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Friday, October 21, 2005

Radio Wars

The summer ratings book was released recently. WEEI once again dominated, not just in the target demographic (men, 25-64), but in general, winning the drive time slot among all adults. Overall, the station posted a 6.6 rating, ahead of Magic 106.7 with a 6.1 rating.

Now I fall smack in the middle of the target audience for 'EEI. And for a long time I listened. Faithfully. On the way to work. On the way home. Sometimes on the weekends. I generally put the station on while I was in my car, hoping to hear something I hadn't read in the Globe or hadn't seen on SportsCenter the night before. Occasionally, I'd get that. Some of the regular guests brought to the table insight not readily available elsewhere.

But somewhere along the way, the essence of sports became secondary to the "art of entertaining". The station made the decision, based on what is broadcast most days, to table the deep details (why is Ozzie Guillen able to bunt when he does and get away with it) and instead spend large segments of time reading headlines from non-sports stories (and with horrid results). 'EEI was able to do this because they were the king of the mountain, the Sports Radio equivalent of Microsoft. No other station dared to challenge the king.

Then Sporting News Radio (The Zone) came to town. Big plans. Raising the bar radio. They made a big splash, stealing one of the original sports talk radio voices from 'EEI and signing a big name to handle the afternoon drive time slot. I, along with many of my friends, looked forward to this station.

The problem was that unless you were within 25 feet of the transmitter, what you heard initially, was static. And as the saying goes, you only get one chance to make a first impression. Even some of the guests and personalities that migrated from 'EEI went back. Because it doesn't matter what your opinion is if no one can hear it. The Zone is still around, struggling to crack the ratings book, but things are gloomy.

For those of us who value meaningful dialog over talking heads, we do have a real alternative. One with deep pockets and a track record of succeeding in other marketplaces. ESPNRadio has come to Boston.

On the surface, the primary difference between the stations is the scope of topics. 'EEI is focused, almost exclusively, on local sports. (Well, most local sports. Hockey rarely is mentioned on that station.) Their guests are beat writers from the Herald, ProJo and other local papers, along with sports personalities from the local TV stations. Beyond Peter Gammons (a former writer for the Globe) and Boomer Easiason, there are few nationally recognized individuals who don't work for some local media entity. With such a narrow focus, the scope of topics are as narrow, resulting in day after day after day of "Tedy shouldn't play" or "Manny's being Manny again".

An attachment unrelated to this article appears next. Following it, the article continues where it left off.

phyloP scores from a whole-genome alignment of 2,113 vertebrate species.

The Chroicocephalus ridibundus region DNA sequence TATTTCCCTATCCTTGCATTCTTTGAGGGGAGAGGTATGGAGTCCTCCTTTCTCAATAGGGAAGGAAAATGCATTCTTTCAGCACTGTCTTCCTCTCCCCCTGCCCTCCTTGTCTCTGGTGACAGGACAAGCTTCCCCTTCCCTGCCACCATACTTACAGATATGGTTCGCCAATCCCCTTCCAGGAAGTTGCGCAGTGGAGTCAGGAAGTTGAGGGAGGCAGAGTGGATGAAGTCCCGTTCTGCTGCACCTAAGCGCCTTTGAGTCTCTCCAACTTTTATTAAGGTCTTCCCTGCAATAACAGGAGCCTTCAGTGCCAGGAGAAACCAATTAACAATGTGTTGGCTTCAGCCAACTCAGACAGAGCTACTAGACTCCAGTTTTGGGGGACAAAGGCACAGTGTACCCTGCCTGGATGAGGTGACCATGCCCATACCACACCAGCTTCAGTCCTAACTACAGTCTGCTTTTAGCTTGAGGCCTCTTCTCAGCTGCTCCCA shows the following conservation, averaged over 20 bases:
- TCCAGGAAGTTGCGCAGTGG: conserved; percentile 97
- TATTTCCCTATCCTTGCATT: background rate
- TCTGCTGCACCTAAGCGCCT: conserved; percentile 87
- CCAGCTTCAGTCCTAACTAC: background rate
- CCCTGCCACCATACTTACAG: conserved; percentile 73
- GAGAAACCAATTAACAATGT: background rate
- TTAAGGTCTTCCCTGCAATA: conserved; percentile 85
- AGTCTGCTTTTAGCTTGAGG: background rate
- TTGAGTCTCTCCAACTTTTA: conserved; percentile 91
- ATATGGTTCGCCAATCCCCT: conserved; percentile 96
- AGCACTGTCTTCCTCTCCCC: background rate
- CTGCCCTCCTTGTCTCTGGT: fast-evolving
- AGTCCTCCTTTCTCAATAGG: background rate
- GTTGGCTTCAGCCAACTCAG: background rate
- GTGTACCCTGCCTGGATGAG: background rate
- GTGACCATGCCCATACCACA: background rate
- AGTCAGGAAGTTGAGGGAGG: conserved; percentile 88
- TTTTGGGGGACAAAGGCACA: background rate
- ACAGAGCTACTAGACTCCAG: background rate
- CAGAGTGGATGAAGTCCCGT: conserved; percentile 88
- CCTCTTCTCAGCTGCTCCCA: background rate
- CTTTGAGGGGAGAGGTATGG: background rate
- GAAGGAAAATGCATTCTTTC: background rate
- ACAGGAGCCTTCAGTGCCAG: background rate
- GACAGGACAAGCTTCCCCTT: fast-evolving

ESPNRadio, on the other hand, makes use of all the reporters who work for the various parts of the mothership. So you can hear John Clayton, Ron Jaworski or Chris Mortensen... sometimes ON THE SAME DAY, discussing various aspects of the upcoming NFL games, as an example. The commentators appear to be unbiased and informed. The guests are concise and to the point. It's like listening to a well written newspaper.

The other primary difference between the two? The use of the phone. 'EEi allows callers. In many cases, the same callers, day after day, week after week. Frank from Gloucester, Alison from Cambridge, Danny from Quincy.... All call with enough regularity that all the hosts have to do is say the name and the listeners will know, not only who they are, but what it is they're going to say. This is compounded by the fact that the on-air personalities feel it is their job to talk over, on and around the callers, so that having 4 voices attempting to be heard is not uncommon. On ESPNRadio, the afternoon drive time program allows some callers. The hosts listen to the comment, thank the caller, then respond. The mindset is 180 degrees from 'EEI.

It will be interesting to see what happens over the coming months. ESPNRadio launched just as the summer ratings book began. Many of my friends did not know that the station had started yet. But more and more know now and have begun listening. ESPNRadio will also be helped by their ability to broadcast the World Series games, along with the Sunday night games in both baseball and football. I'm hoping that serious sports fans will start listening and let those people who like the sound of their own voices stay with 'EEI.

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